#2: What immunity would folks in Iraq have been thinking about? Why, the immunity supposedly granted by Paul Bremer on his way out the door! (Article 17?) That would have been immunity from prosecution by the Iraqi authorities under Iraqi law. I can imagine the Dept of State reassuring the shooters that they had the protections of the Bremer immunity. Bremer's grant of immunity purported to be transactional, too, no, JURISDICTIONAL - that is, Bremer intended to protect the "contractors" from being subject to the jurisdiction of the Iraqi courts. Bremer may have been attempting to invoke the principle of "extraterritoriality" to protect the contractors. But I think only the sovereign Iraqi government could grant "extraterritorial" status to the contractors, through a document negotiated and signed by an American diplomat or general officer.

#3: Whether the statements to Dept of State investigators can be suppressed will probably depend upon the answer to this question: Did the shooter ask for any kind of immunity and did the DoS investigator have actual authority under relevant statutes and regulations to grant any kind of immunity? If the investigator had no actual authority, then whatever the investigator promised is not worth the paper he wrote it on. It would just be like a cop telling a "person of interest" that "Sure, I can get you immunity, if you just cooperate...." Since the cop has no authority to grant immunity or even to decide whether immunity should be granted, the cop's assurance is at best a mis-statement and at worst a lie about his authority. But since the cop has no authority, his statement is just so much hot air. The DofS investigator here would be in the same position as that cop.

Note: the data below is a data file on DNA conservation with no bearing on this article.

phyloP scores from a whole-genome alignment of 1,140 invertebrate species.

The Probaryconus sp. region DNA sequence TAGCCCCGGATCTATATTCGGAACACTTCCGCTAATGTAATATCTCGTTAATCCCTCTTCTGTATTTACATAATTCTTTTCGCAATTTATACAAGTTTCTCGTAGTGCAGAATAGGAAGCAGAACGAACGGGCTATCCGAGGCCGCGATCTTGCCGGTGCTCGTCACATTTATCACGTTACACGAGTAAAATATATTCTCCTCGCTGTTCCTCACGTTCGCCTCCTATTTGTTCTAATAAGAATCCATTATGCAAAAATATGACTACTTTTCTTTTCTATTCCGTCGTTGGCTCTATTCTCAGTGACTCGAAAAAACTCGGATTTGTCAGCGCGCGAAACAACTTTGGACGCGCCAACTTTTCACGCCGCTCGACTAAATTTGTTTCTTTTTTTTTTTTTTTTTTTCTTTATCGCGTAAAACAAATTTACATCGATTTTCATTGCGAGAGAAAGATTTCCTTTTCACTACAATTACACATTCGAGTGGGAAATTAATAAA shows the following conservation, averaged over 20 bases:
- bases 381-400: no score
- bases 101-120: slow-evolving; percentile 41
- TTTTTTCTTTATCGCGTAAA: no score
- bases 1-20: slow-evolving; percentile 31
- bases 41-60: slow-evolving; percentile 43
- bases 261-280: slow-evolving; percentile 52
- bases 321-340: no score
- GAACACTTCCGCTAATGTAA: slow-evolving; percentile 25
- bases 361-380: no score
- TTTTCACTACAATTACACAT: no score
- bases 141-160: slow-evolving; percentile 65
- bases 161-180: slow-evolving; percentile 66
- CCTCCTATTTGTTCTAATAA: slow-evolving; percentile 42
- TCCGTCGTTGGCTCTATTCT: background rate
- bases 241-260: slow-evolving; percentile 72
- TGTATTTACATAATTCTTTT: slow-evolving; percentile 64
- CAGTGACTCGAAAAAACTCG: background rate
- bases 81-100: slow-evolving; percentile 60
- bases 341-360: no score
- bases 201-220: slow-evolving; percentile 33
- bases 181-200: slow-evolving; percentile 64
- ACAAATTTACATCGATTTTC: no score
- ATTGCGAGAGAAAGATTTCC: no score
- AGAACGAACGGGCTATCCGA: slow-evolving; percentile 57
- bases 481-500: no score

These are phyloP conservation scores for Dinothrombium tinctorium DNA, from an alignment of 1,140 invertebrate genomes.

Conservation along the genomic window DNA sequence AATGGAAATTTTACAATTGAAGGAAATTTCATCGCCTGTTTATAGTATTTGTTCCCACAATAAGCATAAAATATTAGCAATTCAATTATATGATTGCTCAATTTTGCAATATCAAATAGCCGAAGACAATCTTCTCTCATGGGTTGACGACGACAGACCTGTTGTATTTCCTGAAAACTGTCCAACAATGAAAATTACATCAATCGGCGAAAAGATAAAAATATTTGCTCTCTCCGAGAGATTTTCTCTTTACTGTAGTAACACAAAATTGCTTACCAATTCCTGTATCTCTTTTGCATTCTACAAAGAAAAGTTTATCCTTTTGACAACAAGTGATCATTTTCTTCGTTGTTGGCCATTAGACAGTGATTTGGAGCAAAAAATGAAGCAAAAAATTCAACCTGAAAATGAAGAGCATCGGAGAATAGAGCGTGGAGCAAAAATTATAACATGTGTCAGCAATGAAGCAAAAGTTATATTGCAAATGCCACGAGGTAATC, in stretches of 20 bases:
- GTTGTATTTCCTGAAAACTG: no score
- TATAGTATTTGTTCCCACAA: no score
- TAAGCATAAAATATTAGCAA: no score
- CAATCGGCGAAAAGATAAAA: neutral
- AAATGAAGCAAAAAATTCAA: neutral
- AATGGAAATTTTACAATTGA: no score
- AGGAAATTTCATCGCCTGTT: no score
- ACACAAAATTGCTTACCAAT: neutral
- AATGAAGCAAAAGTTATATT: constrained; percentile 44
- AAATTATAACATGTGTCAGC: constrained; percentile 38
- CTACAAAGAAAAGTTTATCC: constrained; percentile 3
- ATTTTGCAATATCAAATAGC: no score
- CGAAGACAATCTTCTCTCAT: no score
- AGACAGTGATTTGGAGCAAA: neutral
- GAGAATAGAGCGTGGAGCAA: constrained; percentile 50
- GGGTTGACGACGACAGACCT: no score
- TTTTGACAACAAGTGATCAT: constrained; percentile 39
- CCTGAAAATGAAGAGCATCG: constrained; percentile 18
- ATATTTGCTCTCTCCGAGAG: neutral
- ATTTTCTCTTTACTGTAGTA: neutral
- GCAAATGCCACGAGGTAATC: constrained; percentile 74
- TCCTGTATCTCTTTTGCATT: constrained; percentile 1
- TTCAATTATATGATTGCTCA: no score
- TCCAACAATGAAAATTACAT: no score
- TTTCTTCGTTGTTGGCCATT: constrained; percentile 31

[For lay readers: between two private citizens, apparent authority will often protect the private party who changes his position for the worse in reliance upon the appearance of the other's authority to make a binding promise. But for good policy reasons that would take me too long to explain here, a government employee must have actual authority to do something, and a private person dealing with the government assumes the risk that the government employee's authority is authentic. If the private person relies on a statement that turns out to have been unauthorized, too bad for her/him!!]